Fed raises rates again to fight soaring inflation as US GDP contracts for second quarter in a row. The Federal Reserve said on Wednesday it would not shy away in its fight against historically high inflation in the US even if that means a "sustained period" of economic weakness and a slowing jobs market. In raising the benchmark overnight borrowing rate by 0.75 of a percentage point, taking the range up to 2.25-2.5 percent, the hikes in June and July represent the most stringent consecutive action since the Fed began using the overnight funds rate as the principal tool of monetary policy in the early 1990s. The central bank has been raising borrowing costs since March to try to ease price inflation. But fears are rising that higher interest rates will tip the US into recession. Indeed, coming on the heels of the Fed hike, the Bureau of Economic Analysis reported on Thursday that the US economy contracted for the second quarter in a row from April to June, hitting a widely accepted rule of thumb for a recession.
Eurozone economic confidence at 17-month low. Confidence among eurozone consumers and businesses fell sharply in July as high inflation and the prospect of a cut in gas supplies from Russia weighed on the sentiment of the citizens of counties that share the euro currency. The European Commission’s economic sentiment indicator (ESI) for the eurozone plummeted from 103.5 in June to 99 in July, below its long-term average. Among the largest member states, the ESI declined significantly in Spain (-5.0), Germany (-4.9) and Italy (-3.4), while it remained broadly stable in France and the Netherlands. "It seems clear that final demand is stalling. High inflation and the soaring costs of energy are, of course, major headwinds," Peter Vanden Houte Chief Economist for the eurozone at ING said.
Germany on cusp of recession, says Ifo. Morale among German businesses has fallen as rising prices for goods and fuel darken the country’s growth prospects, according to a survey by the German Ifo institute published on Monday. The Ifo's business climate index, a closely watched leading indicator for economic activity in Germany, dropped to 88.6 in July, its lowest reading in more than two years and below the 90.2 forecasted by analysts. June's reading was marginally revised down to 92.2. These worries over gas flows are one reason why German business confidence has slumped with the head of the Ifo saying that Europe’s largest economy is on the cusp of recession.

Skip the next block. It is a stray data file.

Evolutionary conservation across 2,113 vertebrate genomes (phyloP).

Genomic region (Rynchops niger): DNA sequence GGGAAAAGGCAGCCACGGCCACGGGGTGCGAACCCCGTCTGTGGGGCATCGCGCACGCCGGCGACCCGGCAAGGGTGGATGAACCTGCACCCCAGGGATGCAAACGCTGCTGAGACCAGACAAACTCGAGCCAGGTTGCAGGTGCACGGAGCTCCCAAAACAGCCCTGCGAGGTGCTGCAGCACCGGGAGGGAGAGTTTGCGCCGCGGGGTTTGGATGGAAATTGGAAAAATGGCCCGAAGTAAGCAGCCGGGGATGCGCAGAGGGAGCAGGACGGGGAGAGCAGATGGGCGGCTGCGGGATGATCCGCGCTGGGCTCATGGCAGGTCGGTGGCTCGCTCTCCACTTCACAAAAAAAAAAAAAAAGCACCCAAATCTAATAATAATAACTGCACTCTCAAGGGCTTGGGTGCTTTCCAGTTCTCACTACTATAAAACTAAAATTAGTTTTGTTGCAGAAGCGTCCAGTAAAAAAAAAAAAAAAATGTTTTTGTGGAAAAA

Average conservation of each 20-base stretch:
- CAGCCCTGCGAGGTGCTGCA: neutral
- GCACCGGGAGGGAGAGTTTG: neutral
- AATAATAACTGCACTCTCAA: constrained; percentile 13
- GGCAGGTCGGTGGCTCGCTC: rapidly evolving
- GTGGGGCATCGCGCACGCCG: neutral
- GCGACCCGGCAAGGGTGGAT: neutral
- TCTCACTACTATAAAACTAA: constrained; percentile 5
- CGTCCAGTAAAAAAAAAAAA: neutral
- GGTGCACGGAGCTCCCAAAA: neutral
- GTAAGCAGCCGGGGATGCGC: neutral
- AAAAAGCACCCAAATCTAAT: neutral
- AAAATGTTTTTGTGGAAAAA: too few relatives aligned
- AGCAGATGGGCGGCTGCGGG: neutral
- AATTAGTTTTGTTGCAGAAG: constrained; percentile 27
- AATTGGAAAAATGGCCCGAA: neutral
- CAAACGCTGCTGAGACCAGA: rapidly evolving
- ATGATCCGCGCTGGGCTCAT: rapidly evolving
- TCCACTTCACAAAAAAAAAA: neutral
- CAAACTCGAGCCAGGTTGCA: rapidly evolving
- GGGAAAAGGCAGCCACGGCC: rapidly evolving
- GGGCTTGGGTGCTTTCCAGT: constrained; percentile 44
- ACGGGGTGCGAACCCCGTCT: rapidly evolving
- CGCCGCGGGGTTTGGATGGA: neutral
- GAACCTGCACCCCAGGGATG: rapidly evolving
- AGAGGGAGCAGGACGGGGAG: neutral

UK manufacturing eases in the three months to July. UK manufacturers saw demand weaken in the last three months and predict no improvement near term, but inflationary pressures also are showing signs of peaking. According to the Industrial Trends survey results from the Confederation of British Industry/Accenture, the output balance fell to +6 percent in three months to July from +25 percent in the quarter to June. Again, a net six percent expects output growth to expand in three months to October. Business optimism declined for the third straight quarter. Nonetheless, the score rose to -21 percent from -34 percent in the quarter to April. Manufacturers are still contending with sky-high costs and uncertainty and, while order books remain above normal for now, a continued easing in demand will test their resilience”, said Maddie Walker, head of industry X in the UK at Accenture.
China's industrial profits rebound in June though headwinds remain. Profits at China's industrial firms bounced back to growth in June after two months of decline. The June rebound was underpinned by the resumption of activity in major manufacturing hubs, but renewed curbs to activity due to Covid-19 restrictions cannot be excluded going forward. Industrial firms with annual revenues of at least 20 million RMB (2.95 million US dollars) saw their combined profits exceed 4.27 trillion yuan in the period, the National Bureau of Statistics said on Wednesday. The figure represented a one percent year-on-year increase compared with the same period last year. Combined revenues went up 9.1 percent from a year ago to 65.41 trillion yuan. Notwithstanding these positive signs, worries remain about the dire situation which the country’s property developers find themselves in.